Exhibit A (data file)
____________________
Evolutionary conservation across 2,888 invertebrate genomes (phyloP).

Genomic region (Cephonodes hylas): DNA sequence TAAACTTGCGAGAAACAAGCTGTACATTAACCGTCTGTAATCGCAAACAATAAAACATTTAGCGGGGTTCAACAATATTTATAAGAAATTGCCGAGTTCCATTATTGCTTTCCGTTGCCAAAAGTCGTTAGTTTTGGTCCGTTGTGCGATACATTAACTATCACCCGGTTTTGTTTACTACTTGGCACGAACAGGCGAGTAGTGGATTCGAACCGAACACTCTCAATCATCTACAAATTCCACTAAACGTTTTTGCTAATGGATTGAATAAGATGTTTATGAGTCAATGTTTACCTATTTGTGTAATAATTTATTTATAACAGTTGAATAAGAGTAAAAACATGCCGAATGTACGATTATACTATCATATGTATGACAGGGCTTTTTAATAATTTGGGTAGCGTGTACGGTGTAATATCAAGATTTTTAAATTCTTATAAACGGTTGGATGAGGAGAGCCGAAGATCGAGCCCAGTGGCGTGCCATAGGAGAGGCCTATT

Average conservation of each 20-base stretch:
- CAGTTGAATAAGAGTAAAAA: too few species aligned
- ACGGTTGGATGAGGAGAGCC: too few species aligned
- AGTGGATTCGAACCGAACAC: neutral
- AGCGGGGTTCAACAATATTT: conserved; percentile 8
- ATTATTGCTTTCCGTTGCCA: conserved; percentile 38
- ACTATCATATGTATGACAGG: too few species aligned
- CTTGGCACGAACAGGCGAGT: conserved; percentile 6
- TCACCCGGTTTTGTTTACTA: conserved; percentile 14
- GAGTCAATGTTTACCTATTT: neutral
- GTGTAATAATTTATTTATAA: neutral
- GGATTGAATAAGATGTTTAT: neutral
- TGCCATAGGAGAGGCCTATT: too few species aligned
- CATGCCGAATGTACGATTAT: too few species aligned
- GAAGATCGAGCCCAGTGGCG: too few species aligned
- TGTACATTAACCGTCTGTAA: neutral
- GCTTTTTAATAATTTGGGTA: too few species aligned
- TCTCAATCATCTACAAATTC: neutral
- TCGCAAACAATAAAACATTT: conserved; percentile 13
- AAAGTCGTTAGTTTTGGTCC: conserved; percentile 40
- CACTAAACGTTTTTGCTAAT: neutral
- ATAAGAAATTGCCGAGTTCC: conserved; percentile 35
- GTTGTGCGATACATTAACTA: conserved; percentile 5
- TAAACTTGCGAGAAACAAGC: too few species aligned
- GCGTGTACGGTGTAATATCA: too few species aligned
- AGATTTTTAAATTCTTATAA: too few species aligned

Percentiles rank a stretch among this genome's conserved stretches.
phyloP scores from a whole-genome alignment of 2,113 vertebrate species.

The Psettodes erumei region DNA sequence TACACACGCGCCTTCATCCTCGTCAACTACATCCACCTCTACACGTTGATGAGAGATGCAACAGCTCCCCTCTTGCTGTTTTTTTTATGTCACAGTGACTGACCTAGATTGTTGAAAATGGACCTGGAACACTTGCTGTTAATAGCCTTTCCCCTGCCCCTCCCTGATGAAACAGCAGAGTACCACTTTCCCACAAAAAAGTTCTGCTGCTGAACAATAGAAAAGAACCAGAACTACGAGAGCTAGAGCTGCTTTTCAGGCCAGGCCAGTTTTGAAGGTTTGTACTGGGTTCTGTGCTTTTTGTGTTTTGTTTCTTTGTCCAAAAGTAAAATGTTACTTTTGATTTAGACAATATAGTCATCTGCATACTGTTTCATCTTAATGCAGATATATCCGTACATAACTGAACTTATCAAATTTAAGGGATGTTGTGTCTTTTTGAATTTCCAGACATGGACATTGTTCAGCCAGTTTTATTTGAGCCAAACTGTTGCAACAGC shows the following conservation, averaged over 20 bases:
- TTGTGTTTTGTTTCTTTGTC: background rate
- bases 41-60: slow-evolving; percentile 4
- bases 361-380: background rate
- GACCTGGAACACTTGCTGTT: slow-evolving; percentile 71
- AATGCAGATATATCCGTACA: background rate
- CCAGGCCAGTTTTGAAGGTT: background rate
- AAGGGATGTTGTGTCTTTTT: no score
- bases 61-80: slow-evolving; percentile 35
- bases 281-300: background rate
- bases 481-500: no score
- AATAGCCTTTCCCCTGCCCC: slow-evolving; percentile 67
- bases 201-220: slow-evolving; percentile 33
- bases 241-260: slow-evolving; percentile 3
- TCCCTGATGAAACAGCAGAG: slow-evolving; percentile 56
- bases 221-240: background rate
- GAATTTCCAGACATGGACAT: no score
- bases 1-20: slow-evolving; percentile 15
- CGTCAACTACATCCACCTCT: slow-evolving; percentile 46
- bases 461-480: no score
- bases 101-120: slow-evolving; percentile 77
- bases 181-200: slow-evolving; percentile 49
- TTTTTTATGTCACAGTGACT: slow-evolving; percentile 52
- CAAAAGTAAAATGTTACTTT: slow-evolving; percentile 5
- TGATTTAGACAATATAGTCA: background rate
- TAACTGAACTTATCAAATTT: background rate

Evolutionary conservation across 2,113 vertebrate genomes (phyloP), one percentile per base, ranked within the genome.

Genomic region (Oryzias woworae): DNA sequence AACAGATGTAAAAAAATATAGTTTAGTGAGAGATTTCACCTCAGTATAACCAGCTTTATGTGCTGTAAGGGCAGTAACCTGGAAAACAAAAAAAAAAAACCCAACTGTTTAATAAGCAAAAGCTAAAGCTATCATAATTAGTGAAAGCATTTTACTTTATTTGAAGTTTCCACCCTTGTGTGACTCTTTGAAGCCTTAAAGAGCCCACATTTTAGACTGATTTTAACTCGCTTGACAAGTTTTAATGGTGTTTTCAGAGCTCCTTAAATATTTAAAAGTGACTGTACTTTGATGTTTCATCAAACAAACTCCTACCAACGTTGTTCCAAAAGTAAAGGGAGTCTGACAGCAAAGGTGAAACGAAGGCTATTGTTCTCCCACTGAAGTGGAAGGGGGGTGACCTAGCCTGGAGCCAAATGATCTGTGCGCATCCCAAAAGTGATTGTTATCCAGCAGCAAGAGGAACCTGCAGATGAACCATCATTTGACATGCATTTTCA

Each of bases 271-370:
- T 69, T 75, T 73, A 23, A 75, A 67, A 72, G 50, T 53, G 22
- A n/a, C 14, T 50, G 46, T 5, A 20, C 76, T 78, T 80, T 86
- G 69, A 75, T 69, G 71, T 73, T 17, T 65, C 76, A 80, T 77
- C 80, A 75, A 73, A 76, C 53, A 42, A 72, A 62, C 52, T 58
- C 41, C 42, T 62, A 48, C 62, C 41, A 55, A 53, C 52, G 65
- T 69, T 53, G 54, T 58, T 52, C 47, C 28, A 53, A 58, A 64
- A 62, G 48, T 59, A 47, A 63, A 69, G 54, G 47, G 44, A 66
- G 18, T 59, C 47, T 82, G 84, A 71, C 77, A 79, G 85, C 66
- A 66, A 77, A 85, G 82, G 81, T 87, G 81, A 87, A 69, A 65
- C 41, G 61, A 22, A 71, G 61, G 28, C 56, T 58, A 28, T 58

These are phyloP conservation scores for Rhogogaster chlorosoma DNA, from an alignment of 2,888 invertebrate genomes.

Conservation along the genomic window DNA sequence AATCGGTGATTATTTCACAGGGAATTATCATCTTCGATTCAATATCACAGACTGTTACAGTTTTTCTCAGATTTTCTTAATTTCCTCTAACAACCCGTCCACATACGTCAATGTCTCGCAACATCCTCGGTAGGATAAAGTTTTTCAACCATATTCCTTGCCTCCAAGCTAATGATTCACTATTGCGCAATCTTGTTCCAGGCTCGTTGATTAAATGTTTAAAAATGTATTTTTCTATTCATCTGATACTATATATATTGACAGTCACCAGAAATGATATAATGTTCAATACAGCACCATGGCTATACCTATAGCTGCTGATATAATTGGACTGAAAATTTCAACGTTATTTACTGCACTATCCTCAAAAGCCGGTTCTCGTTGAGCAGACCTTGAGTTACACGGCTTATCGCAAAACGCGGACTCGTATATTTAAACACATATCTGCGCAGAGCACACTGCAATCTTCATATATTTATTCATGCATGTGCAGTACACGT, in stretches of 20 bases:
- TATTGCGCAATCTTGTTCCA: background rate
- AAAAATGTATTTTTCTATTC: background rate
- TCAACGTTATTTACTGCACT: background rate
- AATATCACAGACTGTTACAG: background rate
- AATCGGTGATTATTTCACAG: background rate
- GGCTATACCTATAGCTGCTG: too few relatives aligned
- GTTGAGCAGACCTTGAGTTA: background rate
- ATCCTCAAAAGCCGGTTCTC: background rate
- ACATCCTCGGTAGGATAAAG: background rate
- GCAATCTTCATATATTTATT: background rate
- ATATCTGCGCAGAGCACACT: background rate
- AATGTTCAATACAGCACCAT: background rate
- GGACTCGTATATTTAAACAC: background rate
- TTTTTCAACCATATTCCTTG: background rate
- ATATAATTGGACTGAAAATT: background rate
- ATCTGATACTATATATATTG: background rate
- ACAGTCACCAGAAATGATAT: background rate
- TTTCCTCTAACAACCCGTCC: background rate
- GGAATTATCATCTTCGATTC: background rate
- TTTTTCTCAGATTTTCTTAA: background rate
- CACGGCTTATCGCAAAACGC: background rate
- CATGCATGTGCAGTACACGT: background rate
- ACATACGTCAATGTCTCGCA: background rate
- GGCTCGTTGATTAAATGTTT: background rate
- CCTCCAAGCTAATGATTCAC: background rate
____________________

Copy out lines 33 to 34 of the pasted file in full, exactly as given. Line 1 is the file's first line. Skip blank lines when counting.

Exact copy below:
- bases 41-60: slow-evolving; percentile 4
- bases 361-380: background rate